Guohua Zhang 1, Long Peng1,2, Xiufeng Lian1,2, Qinhao Lin1, Xinhui Bi1, Duohong Chen3, Mei Li4, Lei Li4, Xinming Wang1, Guoying Sheng1

 

State Key Laboratory of Organic Geochemistry and Guangdong Key Laboratory of Environmental Resources Utilization and Protection, Guangzhou Institute of Geochemistry, Chinese Academy of Sciences, Guangzhou 510640, China
University of Chinese Academy of Sciences, Beijing 100039, China
State Environmental Protection Key Laboratory of Regional Air Quality Monitoring, Guangdong Environmental Monitoring Center, Guangzhou 510308, China
Institute of Mass Spectrometer and Atmospheric Environment, Jinan University, Guangzhou 510632, China


 

Received: December 28, 2017
Revised: May 31, 2018
Accepted: June 7, 2018

Download Citation: ||https://doi.org/10.4209/aaqr.2017.12.0566  


Cite this article:

Zhang, G., Peng, L., Lian, X., Lin, Q., Bi, X., Chen, D., Li, M., Li, L., Wang, X. and Sheng, G. (2019). An Improved Absorption Ångström Exponent (AAE)-Based Method for Evaluating the Contribution of Light Absorption from Brown Carbon with a High-Time Resolution. Aerosol Air Qual. Res. 19: 15-24. https://doi.org/10.4209/aaqr.2017.12.0566


HIGHLIGHTS

  • Light absorption coefficient (σ) of ambient/heated aerosols were measured.
  • The AAE-based method was improved to evaluate the σ of brown carbon (σabs,BrC).
  • The estimated σabs,BrC is > 20% larger than that estimated by assuming AAE = 1.
  • AAE around 0.7 for “pure” BC is suggested to evaluate σabs,BrC in the PRD region.
 

ABSTRACT


While brown carbon (BrC) might play a substantially important role in radiative forcing, an estimation of its light absorption contribution with high-time resolution is still challenging. In this study, a multi-wavelength (370–950 nm) Aethalometer was applied to obtain the wavelength dependent light absorption coefficient (σabs) of aerosols both before and after being heated to 250°C. An improved absorption Ångström exponent (AAE)-based method was developed to evaluate the contribution of BrC to light absorption at a wavelength of 370 nm (σabs,BrC/σabs,370nm). The σabs,BC at 370 nm was determined from the field measured AAE values for the wavelengths from 880 to 950 nm with a one-hour resolution. The simultaneous measurements of heated aerosols help confirm the negligible influence of BrC on the σabs values across the range of 880–950 nm. Meanwhile, σabs,BrC/σabs,370nm was also estimated with previously reported methods by assuming that the AAE was equal to 1 (Method I) as well as a new approach based on the light absorption enhancement (Method II). While the estimated σabs,BrC/σabs,370nm based on our developed method and Method I is highly correlated (r2 = 0.78), the difference could be as large as > 20% on average. The obtained mean σabs,BrC/σabs,370nm was negative with Method II, indicating the net production of BrC when the aerosols were heated. The difference between the values for σabs,BrC/σabs,370nm obtained by our developed method and by Method II was ~40% on average and much higher (> 50%) during the noon hour, when secondary organic aerosols and sulfate were abundant. We propose that it is more suitable to use an AAE around 0.7 for “pure” BC to evaluate the contribution of BrC to light absorption in the PRD region. The developed method thus helps improve our understanding of the light absorption and climate forcing of BrC.


Keywords: Brown carbon; Black carbon; Light absorption; Absorption Ångström exponent; Aethalometer; PRD region.


INTRODUCTION


Most climate models regard black carbon (BC) as the sole light-absorbing particulate material. However, some organic species (i.e., brown carbon/BrC) could also absorb solar radiation, and thus play an important role in radiative forcing (Liu et al., 2014; Liu et al., 2015; Shamjad et al., 2015). Recently, high contribution of BrC to light absorption is reported worldwide from satellite and ground observations, and modeling studies (Bahadur et al., 2012; Feng et al., 2013; Laskin et al., 2015, and references therein). Overwhelming presence of BrC above the Yellow Sea shows the necessity for understanding more than just bulk BC and organic carbon fractions of Asian aerosols (Alexander et al., 2008; Zhu et al., 2013). However, the variable absorptivity of light-absorbing carbonaceous aerosols is poorly known, making it challenging to account for their roles in radiative forcing (Andreae and Gelencser, 2006; Laskin et al., 2015). Therefore, an accurate estimation of BrC light absorption is essential both for constraining large uncertainties in current aerosol forcing estimates and for control policy development (Bergstrom et al., 2007; Zhang et al., 2013b; Saleh et al., 2014).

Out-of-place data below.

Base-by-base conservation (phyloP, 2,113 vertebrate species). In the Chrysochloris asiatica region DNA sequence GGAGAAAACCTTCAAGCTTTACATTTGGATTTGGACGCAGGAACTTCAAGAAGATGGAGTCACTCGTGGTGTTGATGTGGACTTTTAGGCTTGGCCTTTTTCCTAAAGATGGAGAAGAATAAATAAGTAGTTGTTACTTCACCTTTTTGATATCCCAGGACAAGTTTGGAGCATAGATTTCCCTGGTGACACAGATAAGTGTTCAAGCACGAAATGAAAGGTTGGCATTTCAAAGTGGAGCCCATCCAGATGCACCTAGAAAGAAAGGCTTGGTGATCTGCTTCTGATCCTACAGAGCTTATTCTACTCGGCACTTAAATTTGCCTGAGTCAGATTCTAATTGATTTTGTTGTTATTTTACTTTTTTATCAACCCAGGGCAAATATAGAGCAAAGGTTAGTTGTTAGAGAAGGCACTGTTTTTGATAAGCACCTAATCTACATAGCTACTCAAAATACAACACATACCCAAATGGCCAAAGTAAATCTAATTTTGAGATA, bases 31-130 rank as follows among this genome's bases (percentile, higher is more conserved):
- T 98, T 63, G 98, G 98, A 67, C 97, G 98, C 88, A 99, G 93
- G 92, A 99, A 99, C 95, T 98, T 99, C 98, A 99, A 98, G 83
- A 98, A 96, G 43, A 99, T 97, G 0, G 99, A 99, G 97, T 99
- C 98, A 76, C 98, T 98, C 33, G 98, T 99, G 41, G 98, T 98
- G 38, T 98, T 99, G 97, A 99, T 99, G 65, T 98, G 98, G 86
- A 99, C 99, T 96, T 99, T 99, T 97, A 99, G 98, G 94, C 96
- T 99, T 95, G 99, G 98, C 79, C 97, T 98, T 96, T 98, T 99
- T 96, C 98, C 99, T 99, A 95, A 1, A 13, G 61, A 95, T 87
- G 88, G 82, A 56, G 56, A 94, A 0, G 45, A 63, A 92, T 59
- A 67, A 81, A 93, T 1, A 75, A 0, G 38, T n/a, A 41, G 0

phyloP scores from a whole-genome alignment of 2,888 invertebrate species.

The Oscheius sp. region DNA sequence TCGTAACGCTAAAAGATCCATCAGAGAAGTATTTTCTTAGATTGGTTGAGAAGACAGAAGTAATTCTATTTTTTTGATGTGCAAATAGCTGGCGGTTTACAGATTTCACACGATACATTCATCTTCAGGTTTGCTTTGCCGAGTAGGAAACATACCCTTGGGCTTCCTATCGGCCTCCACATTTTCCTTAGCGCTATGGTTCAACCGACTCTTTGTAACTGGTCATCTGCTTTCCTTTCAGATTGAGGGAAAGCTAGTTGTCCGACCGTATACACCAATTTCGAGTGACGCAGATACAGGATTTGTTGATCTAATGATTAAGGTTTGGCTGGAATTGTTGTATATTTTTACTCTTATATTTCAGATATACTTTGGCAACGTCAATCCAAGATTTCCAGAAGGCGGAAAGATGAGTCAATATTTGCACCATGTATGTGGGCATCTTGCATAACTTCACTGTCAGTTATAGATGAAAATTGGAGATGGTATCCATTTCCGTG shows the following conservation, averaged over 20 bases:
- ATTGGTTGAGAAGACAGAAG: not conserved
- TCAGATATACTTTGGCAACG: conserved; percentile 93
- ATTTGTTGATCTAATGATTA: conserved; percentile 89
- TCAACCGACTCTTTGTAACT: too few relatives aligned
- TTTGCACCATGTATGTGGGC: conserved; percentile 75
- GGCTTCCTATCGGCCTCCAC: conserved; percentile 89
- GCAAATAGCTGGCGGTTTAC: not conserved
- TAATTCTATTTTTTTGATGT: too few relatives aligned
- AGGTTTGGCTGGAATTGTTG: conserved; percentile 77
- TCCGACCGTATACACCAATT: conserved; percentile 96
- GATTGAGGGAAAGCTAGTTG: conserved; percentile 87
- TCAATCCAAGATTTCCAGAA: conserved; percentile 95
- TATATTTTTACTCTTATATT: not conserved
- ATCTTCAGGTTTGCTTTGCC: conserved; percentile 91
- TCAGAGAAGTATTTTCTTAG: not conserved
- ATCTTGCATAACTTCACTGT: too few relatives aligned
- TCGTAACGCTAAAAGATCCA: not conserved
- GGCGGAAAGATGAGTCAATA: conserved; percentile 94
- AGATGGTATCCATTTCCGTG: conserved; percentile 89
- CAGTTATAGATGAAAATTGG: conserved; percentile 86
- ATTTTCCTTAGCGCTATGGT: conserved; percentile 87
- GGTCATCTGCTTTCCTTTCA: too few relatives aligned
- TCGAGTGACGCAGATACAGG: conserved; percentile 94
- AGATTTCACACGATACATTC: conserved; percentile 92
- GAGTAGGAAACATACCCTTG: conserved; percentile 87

The BrC light absorption is strongly dependent on the wavelength (Favez et al., 2009; Moosmüller et al., 2011), parameterized by absorption Ångström exponent (AAE). AAE has commonly been used to estimate the contribution of BrC to light absorption (Corr et al., 2012; Kirchstetter and Thatcher, 2012). Previous studies indicate that the AAE of “pure” BC is around 1 in the climate relevant wavelength region of the solar spectrum, and the presence of BrC will increase the AAE due to its enhanced absorption at UV/near-UV wavelengths (Kirchstetter et al., 2004; Yang et al., 2009; Rathod et al., 2017). So, the measured wavelength dependence of AAE can be used to provide a quantitative estimate of BrC (Sandradewi et al., 2008; Harrison et al., 2012), and also for further distinction of sources (Ajtai et al., 2011; Pintér et al., 2018). However, theoretical calculations and field studies have shown that the likely range of AAE for internally mixed BC varies in a range of approximate 1–1.7, depending on the size and optical properties of the particle core and non-absorbing coating and the wavelength pairs used to determine AAE (Gyawali et al., 2009; Lack and Cappa, 2010; Lin et al., 2016). Using a three wavelength photo-acoustic soot spectrometer (PASS-3) and aerosol mass spectrometers (AMS), Yuan et al. (2016) explored the relationship between the measured AAE and the relative abundance of organic aerosol to BC and derived more realistic AAE values for “pure” BC aerosol, which is significantly lower than 1. Contributions to total light absorption at 370 nm by BrC were also estimated by comparing the wavelength dependence of the absorption coefficients of aerosols before and after heating (Guo et al., 2014). This is based on the assumption that the change of AAE for aerosols after heating is due to the evaporation of BrC, but the potential error of which has not been fully assessed.